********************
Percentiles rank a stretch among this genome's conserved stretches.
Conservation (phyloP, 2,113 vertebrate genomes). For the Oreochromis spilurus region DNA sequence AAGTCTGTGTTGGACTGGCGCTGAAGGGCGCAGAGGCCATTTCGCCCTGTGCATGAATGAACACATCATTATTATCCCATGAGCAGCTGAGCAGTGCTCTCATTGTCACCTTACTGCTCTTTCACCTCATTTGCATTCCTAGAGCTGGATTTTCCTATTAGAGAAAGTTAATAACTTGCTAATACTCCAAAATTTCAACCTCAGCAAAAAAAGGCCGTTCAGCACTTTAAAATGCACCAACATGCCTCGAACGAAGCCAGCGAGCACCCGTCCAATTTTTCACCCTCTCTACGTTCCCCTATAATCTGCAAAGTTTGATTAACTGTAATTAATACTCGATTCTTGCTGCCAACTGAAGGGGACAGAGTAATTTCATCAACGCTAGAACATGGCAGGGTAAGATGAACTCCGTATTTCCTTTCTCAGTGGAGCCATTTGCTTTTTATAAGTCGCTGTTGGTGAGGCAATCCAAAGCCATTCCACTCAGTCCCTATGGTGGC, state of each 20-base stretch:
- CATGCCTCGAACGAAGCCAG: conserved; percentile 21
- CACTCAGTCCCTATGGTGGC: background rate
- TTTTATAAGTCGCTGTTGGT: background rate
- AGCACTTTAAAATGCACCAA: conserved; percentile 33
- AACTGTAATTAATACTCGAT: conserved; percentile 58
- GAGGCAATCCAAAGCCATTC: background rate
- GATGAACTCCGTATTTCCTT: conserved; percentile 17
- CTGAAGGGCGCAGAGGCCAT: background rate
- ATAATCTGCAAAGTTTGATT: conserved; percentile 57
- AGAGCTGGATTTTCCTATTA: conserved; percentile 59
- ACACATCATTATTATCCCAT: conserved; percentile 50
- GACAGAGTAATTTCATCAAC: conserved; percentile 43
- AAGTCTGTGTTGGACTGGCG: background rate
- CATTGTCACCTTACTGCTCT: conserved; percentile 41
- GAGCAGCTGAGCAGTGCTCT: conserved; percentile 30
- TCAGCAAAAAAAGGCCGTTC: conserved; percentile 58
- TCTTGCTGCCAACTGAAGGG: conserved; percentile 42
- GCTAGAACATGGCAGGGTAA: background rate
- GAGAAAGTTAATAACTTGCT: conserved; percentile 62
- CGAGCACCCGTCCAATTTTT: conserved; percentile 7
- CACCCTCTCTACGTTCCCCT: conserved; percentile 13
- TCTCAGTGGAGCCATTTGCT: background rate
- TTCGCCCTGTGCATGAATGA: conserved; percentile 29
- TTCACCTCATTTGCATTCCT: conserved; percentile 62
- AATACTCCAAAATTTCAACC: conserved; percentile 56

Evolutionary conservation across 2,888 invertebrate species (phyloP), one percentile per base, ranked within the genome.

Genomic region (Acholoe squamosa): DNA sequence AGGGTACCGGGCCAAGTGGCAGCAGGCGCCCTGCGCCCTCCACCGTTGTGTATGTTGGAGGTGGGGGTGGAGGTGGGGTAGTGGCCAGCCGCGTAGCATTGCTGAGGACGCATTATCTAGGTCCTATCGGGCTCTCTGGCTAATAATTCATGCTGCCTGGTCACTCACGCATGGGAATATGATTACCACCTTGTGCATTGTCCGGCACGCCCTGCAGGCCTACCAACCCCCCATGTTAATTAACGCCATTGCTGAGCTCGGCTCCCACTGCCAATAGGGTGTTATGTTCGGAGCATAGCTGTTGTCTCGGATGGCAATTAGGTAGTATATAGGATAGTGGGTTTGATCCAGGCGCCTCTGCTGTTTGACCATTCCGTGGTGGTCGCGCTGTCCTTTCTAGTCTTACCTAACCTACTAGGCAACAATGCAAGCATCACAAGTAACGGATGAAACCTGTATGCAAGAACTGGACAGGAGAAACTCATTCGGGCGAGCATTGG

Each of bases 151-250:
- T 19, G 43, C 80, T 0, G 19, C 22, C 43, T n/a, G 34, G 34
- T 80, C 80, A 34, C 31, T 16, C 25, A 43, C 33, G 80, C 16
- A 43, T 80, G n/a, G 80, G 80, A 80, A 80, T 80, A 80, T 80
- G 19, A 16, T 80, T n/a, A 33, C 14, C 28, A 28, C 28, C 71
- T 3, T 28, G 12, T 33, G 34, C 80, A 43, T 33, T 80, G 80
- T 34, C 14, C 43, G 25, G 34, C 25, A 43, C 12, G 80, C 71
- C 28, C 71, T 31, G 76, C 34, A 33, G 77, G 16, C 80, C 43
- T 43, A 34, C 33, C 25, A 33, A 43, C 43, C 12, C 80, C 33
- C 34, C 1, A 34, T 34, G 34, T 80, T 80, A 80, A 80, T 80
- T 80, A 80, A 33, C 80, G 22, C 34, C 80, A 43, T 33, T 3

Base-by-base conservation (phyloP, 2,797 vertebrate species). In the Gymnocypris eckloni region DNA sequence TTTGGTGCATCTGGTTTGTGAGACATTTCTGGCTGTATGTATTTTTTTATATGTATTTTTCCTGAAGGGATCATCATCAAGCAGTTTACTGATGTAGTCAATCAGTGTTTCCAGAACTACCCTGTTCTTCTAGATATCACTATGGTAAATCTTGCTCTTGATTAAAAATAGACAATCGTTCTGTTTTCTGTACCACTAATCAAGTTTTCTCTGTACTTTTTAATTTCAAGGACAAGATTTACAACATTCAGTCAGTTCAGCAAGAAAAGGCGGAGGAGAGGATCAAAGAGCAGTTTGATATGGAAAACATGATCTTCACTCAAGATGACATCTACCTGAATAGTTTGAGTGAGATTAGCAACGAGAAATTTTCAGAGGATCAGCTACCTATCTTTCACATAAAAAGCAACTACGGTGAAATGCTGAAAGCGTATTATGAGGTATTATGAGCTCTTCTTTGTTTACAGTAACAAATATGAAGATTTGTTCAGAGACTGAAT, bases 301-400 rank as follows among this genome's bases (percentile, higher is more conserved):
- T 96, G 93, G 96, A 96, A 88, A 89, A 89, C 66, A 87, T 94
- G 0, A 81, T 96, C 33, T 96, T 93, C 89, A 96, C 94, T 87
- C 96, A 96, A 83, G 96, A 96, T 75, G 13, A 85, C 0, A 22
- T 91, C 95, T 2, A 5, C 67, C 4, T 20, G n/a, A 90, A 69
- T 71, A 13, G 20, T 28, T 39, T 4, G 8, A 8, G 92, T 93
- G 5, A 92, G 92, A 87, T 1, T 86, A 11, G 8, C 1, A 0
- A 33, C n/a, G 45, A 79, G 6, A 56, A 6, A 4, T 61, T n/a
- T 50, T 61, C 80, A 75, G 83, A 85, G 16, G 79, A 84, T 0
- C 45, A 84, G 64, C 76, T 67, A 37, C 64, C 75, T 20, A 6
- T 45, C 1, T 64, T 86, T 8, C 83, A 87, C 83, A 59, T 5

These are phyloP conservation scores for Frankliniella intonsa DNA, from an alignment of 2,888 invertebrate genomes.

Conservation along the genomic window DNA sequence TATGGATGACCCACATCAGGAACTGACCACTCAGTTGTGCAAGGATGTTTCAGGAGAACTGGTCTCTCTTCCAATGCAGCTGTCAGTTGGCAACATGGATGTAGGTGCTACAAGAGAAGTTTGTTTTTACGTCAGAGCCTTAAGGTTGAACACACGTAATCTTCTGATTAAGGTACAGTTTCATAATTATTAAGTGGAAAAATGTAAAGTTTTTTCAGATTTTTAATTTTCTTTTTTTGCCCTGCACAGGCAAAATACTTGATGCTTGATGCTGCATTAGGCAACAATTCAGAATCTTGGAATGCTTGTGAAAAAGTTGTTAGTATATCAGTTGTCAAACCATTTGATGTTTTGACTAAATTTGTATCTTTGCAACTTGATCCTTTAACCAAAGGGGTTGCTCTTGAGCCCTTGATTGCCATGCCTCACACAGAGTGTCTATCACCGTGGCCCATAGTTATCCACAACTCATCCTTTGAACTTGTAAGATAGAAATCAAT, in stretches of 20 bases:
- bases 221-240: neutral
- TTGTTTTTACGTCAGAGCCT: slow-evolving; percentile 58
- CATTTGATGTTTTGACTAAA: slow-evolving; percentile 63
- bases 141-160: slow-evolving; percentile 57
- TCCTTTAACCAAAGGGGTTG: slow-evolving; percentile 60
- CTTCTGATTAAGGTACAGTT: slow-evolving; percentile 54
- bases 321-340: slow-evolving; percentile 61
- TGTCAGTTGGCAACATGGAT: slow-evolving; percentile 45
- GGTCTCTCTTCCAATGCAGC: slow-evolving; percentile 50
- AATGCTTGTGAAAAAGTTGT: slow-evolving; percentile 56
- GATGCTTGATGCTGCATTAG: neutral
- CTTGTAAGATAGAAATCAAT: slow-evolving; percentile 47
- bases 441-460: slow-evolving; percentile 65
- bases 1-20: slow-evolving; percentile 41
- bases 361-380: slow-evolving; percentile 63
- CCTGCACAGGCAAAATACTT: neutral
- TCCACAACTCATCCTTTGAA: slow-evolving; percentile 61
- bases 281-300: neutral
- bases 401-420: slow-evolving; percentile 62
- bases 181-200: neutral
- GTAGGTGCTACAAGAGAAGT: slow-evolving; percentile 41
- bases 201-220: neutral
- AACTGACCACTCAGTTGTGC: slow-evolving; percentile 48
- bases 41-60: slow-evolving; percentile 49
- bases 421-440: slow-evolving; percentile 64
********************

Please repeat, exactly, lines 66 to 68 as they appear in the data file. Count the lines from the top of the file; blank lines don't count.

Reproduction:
- bases 441-460: slow-evolving; percentile 65
- bases 1-20: slow-evolving; percentile 41
- bases 361-380: slow-evolving; percentile 63